With barely two weeks to the deadline given Teleology Holdings to pay the balance of $251 million to acquire 9mobile, the company is said to be ready to make the payment, but still waiting for regulatory approval from the Nigerian Communications Commission (NCC) and the Security and Exchange Commission (SEC).
Although it was speculated Tuesday that Teleology might have paid in order to beat the remaining two weeks deadline, but sources close to Teleology Holdings told THISDAY Tuesday night that the $251 million was ready for payment, but kept in an escrow account, awaiting regulatory approval from NCC and SEC.
NCC had said it would carry out due diligence on Teleology Holdings to ascertain its financial strength and technical capabilities to take over 9mobile before it would approve the use of 9mobile licence by it.
As at press time, NCC is yet to release its findings on the due diligence it carried out on Teleology Holdings.
Efforts to reach NCC officials Tuesday night to clarify the status of the transaction were fruitless as they were said to be away in Geneva on assignment at the International Telecommunications Union (ITU) headquarters.
Barclays Africa, the Financial Adviser handling the sale of 9mobile, had in February 21, 2018, announced Teleology Holdings Limited as the preferred bidder for the sale of 9mobile and Smile Telecoms Holding as the reserve bidder.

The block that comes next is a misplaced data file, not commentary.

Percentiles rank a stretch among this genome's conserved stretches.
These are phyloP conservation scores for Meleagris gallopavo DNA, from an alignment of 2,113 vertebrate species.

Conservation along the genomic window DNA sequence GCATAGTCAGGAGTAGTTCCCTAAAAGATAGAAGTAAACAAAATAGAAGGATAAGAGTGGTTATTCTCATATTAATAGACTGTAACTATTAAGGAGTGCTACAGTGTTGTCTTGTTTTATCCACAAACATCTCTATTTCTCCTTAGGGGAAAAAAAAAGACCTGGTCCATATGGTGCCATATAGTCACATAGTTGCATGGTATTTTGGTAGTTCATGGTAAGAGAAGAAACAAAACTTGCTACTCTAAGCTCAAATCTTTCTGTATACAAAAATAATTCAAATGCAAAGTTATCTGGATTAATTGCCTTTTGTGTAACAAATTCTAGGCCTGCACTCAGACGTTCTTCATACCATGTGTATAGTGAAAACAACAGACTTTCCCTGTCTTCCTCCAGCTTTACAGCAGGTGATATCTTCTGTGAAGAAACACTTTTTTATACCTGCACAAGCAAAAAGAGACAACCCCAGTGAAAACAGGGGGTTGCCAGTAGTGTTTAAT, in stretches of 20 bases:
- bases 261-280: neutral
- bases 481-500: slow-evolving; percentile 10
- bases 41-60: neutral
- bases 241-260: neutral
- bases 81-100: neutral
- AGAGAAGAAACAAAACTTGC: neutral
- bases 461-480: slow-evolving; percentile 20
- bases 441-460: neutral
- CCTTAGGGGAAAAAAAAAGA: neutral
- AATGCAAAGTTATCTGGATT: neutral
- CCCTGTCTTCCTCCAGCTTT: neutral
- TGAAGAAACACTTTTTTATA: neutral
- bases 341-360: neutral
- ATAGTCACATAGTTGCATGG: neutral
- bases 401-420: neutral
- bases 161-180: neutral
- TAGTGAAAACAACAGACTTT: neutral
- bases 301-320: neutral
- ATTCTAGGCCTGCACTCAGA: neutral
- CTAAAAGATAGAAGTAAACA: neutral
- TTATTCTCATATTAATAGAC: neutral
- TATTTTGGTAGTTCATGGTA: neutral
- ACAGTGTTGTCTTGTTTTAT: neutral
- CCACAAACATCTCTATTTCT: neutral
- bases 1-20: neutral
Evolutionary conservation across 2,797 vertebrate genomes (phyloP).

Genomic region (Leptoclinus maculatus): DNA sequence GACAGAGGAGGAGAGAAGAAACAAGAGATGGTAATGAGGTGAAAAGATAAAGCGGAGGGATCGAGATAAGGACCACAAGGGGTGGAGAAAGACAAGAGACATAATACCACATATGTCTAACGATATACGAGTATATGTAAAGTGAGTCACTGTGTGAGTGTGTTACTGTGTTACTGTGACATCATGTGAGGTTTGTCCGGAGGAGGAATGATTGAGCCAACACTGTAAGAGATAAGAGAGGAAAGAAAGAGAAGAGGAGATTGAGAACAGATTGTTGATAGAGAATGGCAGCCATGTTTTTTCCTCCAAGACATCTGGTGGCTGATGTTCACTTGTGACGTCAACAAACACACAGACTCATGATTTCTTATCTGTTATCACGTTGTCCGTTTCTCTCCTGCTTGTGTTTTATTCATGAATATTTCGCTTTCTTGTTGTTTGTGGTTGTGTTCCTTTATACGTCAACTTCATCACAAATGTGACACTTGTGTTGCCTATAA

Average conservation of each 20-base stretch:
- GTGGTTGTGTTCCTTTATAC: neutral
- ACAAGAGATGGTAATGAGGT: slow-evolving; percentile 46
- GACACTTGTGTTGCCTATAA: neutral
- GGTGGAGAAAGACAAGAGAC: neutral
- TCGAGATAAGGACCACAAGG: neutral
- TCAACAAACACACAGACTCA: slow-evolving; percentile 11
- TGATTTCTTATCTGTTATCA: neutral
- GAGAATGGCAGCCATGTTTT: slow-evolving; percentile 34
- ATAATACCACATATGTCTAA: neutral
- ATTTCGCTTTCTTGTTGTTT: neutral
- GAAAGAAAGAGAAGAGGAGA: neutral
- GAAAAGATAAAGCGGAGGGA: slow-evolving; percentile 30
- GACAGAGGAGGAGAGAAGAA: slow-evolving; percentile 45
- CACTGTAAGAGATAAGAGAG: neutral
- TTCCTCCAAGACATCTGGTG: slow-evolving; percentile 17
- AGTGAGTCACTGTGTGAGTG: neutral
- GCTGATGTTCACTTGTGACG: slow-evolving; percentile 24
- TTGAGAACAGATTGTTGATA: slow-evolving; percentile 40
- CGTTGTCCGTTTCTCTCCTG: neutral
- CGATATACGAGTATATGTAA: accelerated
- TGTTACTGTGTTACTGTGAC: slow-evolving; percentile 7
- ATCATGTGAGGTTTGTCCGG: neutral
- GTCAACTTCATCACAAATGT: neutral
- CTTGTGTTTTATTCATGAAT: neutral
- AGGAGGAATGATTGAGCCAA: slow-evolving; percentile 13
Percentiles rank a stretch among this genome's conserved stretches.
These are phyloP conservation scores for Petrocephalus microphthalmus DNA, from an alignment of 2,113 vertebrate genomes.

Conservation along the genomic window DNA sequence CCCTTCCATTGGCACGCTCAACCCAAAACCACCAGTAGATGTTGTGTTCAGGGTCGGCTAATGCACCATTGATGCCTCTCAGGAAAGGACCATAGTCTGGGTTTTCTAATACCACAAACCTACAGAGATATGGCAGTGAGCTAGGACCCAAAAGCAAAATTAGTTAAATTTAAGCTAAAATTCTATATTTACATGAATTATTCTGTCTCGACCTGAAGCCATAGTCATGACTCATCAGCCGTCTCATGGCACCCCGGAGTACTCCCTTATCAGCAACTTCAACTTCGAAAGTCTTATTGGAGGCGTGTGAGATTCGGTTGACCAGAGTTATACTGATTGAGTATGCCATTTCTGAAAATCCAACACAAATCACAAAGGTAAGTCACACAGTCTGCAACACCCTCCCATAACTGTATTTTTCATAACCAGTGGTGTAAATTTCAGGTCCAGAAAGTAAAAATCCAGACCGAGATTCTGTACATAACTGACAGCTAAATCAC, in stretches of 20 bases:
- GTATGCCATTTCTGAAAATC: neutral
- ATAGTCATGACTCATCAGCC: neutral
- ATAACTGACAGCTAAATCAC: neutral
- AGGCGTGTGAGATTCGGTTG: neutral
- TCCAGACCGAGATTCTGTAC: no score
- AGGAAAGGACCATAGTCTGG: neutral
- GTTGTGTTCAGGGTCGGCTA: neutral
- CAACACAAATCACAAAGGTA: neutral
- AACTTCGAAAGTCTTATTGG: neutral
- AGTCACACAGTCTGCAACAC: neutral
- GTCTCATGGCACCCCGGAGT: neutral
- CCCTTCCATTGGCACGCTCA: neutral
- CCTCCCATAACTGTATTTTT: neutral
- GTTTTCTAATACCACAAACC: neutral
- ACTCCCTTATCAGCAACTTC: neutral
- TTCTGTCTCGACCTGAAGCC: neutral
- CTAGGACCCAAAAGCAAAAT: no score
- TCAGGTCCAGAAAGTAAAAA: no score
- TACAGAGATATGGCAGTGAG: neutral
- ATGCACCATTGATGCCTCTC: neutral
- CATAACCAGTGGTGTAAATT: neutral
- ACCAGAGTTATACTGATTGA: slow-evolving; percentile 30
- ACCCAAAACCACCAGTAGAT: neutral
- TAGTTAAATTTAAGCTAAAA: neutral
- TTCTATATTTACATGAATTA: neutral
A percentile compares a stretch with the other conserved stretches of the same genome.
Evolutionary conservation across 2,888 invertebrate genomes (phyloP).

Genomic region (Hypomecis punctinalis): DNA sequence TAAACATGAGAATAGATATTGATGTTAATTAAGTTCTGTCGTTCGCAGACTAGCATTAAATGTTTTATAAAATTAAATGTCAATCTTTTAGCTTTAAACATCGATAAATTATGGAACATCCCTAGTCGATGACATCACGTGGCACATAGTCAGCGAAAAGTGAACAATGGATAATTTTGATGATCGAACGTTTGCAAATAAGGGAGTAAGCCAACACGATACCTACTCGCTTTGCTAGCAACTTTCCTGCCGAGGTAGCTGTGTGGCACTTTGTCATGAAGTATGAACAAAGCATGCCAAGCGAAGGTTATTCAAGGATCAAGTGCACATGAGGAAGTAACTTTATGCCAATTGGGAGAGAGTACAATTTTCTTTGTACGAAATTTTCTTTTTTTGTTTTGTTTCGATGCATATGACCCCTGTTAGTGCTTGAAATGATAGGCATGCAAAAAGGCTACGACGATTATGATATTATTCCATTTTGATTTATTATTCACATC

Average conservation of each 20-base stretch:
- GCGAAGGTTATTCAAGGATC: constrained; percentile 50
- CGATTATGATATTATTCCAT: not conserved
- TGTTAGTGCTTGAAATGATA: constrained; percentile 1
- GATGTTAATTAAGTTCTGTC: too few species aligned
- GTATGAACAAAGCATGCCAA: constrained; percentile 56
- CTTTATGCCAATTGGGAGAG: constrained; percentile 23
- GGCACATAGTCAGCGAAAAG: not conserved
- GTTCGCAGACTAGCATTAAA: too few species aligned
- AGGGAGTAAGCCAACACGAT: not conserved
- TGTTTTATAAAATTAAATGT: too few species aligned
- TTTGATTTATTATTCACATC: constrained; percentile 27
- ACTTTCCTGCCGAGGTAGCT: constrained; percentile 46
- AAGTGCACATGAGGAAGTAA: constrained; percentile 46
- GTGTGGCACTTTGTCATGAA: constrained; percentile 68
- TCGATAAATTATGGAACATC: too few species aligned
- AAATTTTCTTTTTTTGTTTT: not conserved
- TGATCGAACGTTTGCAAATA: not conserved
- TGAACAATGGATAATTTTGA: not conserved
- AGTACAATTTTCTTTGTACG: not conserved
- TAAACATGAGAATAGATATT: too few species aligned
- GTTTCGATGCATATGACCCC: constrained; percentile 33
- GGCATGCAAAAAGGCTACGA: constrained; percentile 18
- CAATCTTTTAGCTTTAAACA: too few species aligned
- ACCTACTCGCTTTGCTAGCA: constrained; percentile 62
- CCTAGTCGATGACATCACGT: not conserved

In a letter transmitted to both operators, Barclays Africa directed Teleology to make an initial non-refundable cash deposit of $50 million within 21 days, which expired on March 21, 2018, and then pay the balance of $251 million within 90 days from March 21, which will expire July 25, barely two weeks from today.
Having met the initial $50 million payment deadline, telecoms operators are optimistic that Teleology will also meet up with the next deadline payment for the balance fee and take full control of 9mobile.
9mobile, formerly known as Etisalat Nigeria, became the fourth entrant into the GSM space in Nigeria, when it rolled out its commercial services on October 23, 2008.
But for want of network expansion, the telecoms company in 2013 approached a consortium of 13 local banks for a loan of $1.2 billion for network upgrade and expansion.
However, citing economic downturn of 2015-2016 and naira devaluation, which negatively impacted on the dollar-denominated component of the loan, the former Etisalat Nigeria, fell short of repaying the loan, a situation that compelled the banks to plan possible takeover of the telecoms company.
After failed negotiations between the telecoms company and the banks, Emirates Telecoms Group Company (Etisalat Group), pulled out of the Etisalat shareholding structure, followed by the six Mubadala and Etisalat Group-appointed Non-executive Directors (NEDs), all nationals of the United Arab Emirates, who resigned their appointments.
Shortly after that, came the resignation of the former board chairman, Mr. Hakeem Bello-Osagie, who is a Nigerian.
This was again followed by the resignation of the then CEO, Mr. Mathew Willsher, and several management staff of the telecoms company, before the decision to sell 9mobile to core investor came up, and Teleology Holdings Limited emerged the preferred bidder, among 16 telecoms operators from within and outside Nigeria that initially indicated their interests to buy and invest in 9mobile.